Occasional species, including some monkeys, do not have a basilar artery at all. The caudal rami are unfused throughout, mimiking the anterior cerebral disposition.
As in case of accessory MCA, essentially any vessel on occasion is gifted with a twin – not an identical one, since these branches actually supply separate territories. Understanding that arteries in essence are dominant collectors arising from a number of potential homologous candidates clarifies this occurrence. The most commonly dupliated vessel is the superior cerebellar artery. Duplicted AICA (brown) is quite rare.
Fenestrated A1 segment, in stereo
Anterior Cerebral Artery variations
The number of potential ACA variations may seem mind-boggling. Phylogeny and embryology, however, help make sense of frustration and confusion. The appearance of the ACA system can be conceptualized in terms of two factors — extent of fusion and pattern of branch takeoff.
On the fusion side, you can expect anything from no fusion — that is no ACOM, various short segment patterns of fusion (duplicated ACOMS) or elongated segments of fusion (unpaired or azygous arrangements) The unpaired type is one where a long segment of fusion finally breaks up into two branches, each of which gives rise to individual cortical branches to its respective hemisphere. The azygous type is where the ACAs are fused for the ENTIRE length, with individual branches to both hemispheres arising from a common trunk. Thinking of unpaired/azygous arrangements as a kind of “basilar” is helpful, and may not be conceptually incorrect. Many species, such as dogs, have a “normal” azygous arrangement with “variants” of unpaired or “human-type” disposition. In the human, unpaired cases have a much higher incidence of aneurysm formation at the eventual branch point, — not a favorable evolutionary development.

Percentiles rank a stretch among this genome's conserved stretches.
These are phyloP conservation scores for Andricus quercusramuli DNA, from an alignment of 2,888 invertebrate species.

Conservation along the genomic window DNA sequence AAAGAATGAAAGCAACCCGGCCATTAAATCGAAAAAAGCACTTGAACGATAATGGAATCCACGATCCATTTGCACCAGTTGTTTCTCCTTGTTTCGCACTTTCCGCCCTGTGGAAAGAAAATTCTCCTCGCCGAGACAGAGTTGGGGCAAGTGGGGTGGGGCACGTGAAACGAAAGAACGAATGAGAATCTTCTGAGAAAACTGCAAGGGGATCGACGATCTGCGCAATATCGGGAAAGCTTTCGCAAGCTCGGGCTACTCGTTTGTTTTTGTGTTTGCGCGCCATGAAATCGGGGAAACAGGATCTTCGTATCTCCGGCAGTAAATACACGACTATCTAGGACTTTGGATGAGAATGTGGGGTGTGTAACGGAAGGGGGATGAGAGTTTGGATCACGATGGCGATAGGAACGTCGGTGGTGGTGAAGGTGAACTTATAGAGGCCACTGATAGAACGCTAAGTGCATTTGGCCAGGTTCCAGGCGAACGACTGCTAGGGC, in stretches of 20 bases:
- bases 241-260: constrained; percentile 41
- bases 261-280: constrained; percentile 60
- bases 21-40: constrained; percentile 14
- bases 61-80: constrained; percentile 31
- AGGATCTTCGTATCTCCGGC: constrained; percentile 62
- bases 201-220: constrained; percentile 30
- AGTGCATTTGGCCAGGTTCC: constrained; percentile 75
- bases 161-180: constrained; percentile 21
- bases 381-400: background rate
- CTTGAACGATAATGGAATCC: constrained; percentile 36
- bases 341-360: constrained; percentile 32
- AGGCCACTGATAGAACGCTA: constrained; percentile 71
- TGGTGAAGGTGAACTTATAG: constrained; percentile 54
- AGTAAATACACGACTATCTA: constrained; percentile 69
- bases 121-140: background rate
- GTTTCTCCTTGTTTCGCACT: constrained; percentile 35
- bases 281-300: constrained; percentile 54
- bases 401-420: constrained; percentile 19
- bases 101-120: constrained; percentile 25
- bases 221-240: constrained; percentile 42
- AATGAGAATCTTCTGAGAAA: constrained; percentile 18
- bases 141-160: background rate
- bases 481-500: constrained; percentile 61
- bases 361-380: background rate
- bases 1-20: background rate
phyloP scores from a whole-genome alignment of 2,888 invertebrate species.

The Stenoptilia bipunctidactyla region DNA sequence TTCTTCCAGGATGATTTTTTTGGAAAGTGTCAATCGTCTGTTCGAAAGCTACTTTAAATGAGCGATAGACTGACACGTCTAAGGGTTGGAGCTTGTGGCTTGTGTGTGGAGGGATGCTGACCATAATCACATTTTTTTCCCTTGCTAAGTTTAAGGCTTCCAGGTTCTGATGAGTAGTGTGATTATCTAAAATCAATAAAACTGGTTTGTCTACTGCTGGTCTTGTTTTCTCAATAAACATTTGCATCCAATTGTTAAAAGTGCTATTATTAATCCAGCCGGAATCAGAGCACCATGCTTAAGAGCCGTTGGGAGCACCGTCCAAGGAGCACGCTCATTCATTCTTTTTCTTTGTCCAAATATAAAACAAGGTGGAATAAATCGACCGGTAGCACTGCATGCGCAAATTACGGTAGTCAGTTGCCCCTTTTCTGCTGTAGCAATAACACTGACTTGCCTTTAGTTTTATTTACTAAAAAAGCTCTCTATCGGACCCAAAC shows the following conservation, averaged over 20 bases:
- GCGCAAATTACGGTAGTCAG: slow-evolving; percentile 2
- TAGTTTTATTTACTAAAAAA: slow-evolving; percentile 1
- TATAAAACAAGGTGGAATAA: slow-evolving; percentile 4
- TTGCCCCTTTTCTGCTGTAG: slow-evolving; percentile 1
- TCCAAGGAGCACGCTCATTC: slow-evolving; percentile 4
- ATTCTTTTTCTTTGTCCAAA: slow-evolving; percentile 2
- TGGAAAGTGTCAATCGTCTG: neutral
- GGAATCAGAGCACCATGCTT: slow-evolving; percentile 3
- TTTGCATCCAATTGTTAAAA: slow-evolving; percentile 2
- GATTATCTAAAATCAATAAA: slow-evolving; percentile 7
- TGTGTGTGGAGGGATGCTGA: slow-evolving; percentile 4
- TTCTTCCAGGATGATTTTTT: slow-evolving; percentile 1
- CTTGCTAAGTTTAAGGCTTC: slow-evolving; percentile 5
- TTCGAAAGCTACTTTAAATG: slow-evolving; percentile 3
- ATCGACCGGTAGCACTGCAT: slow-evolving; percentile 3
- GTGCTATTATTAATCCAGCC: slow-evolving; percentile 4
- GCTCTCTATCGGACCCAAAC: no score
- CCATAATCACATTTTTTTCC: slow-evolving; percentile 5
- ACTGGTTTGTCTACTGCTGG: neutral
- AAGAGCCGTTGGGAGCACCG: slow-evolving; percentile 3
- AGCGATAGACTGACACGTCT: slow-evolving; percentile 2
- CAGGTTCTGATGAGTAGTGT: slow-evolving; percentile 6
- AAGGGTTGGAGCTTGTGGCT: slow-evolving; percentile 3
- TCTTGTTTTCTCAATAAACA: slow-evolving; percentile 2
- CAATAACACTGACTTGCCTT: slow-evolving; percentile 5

On the takeoff pattern side, you can have any takeoff pattern imaginable, but of particular importance is the arrangement at the ACOM region. The frontopolar branch may arise from the ACOM complex. More importantly, the calossomarginal-pericalossal split may occur anywhere along the length of ACA from ACOM to the calossum genu. Particularly when this split occurs at the ACOM region, a triplicated appearance may result with pericalossal and calossomarginal trunks arising from one side, and regular A2 from the other, for a total of 3 arteries (see below).
Ultimately, ACA analysis in terms of some combination of fusion extent and branch takeoff can clarify any ACA arrangement.
Unpaired ACA. This is a case of an unpaired ACA which eventually trifurcates into a calossomarginal and two pericalossal arteries, with an associated aneurysm.
Images courtecy of Dr. J. Bello and Dr. A. Brook, Montefiore Medical Center, Bronx, NY
Early calossomarginal takeoff at ACOM level (i.e.”triplicated aca”)
Lateral projection angiogram with early calossomarginal takeoff (purple) and pericalossal in red. Corresponding MRA image with left A2 shown in yellow and ACOM in dark blue. This is the appearance of a “triplicated ACA” which is discussed above; it is a misleading term since not 3, but 2 ACA arteries are present. It is the A2 segment on the right that’s absent because of early bifurcation into calossomarginal and pericalossal.
Anterior Cerebral – Posterior Cerebral anastomoses
ACA territory collateral circulation
PCA (particularly posterior pericalossal / splenial branches) can effectively reconstitute distal pericalossal ACA territory. Embryologically this corresponds to a pericallossal/posterior pericalossal anastomosis which exists in some mammals and possibly in the human embryo.
Carotid Occlusion — PCA reconstitution of the ACA territory.
The right ICA is occluded at the origin. Notice how effectively posterior pericalossal branches of the PCA (red) can reconstitute the pericalossal territory of the ACA (yellow), with runoff into the anterior frontal branch (purple)